The Long, Long Road to Wembley
I was feeling increasingly confident that reaching Wembley wasn’t an impossible dream. The Amateur Cup was usually won by a team from the Isthmian League. Last season it was Leytonstone, before that Enfield, and before that Wealdstone. Plus, I knew I had time on my side for my ambition to be realised. I was only thirteen and, according to a science documentary someone at school had told me about, people of our age would live to around 130. Technology was so advanced that someone in South Africa had recently had a heart transplant operation.
The realisation that I would have 117 years to see Bromley at Wembley filled me with confidence. The chances were good. And this wasn’t the only reason I was excited about the future. As was the case with so many people, the forthcoming Apollo 8 mission circling the moon had captured my imagination. And In anticipation of further space exploration I’d introduced a Martian Subbuteo team, by painting the players green - all eight of them. The rest had either been broken through being trodden on or accidentally thrown away.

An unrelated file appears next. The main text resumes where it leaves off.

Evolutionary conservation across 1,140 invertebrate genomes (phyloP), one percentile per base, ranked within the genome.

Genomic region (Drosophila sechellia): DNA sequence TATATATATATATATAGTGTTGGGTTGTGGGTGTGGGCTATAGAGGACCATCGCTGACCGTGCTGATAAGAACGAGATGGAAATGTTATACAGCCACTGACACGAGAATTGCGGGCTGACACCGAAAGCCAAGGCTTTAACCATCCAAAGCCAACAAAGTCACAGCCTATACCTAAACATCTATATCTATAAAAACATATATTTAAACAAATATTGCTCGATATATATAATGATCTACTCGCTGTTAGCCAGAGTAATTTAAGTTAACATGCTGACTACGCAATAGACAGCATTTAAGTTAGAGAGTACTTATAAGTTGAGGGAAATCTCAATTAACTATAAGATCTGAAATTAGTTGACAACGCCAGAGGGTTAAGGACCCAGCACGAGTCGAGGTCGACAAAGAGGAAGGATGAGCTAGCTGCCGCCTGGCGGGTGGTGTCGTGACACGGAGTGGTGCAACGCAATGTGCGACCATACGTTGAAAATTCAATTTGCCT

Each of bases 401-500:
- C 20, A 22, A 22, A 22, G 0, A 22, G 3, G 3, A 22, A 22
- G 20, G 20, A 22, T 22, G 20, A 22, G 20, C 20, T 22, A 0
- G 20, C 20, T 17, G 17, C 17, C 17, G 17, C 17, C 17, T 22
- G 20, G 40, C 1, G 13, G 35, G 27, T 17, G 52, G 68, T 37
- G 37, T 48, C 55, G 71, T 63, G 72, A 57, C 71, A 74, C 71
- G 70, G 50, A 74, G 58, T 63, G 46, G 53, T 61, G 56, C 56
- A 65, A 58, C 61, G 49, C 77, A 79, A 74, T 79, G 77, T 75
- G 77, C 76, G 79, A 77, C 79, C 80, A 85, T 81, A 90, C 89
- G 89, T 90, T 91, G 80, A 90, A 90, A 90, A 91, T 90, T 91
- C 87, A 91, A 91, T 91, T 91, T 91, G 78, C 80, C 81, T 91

I got around this discrepancy by creating a scenario in which FIFA chairman, Sir Stanley Rous, decreed that because of their superior physical attributes and ability to never get out of breath at high altitude (the next World Cup was being played in the rarified air of Mexico), Martians had to play with eight players. It turned out to be a calamitous error in judgement, as the green men lost every game heavily, usually to England with Bromley’s Alan Stonebridge contributing 15-20 goals every time. The World Cup was now the Intergalactic Cup, with the final played at Wembley, obviously. Most of my fantasies seem to revolve around Wembley.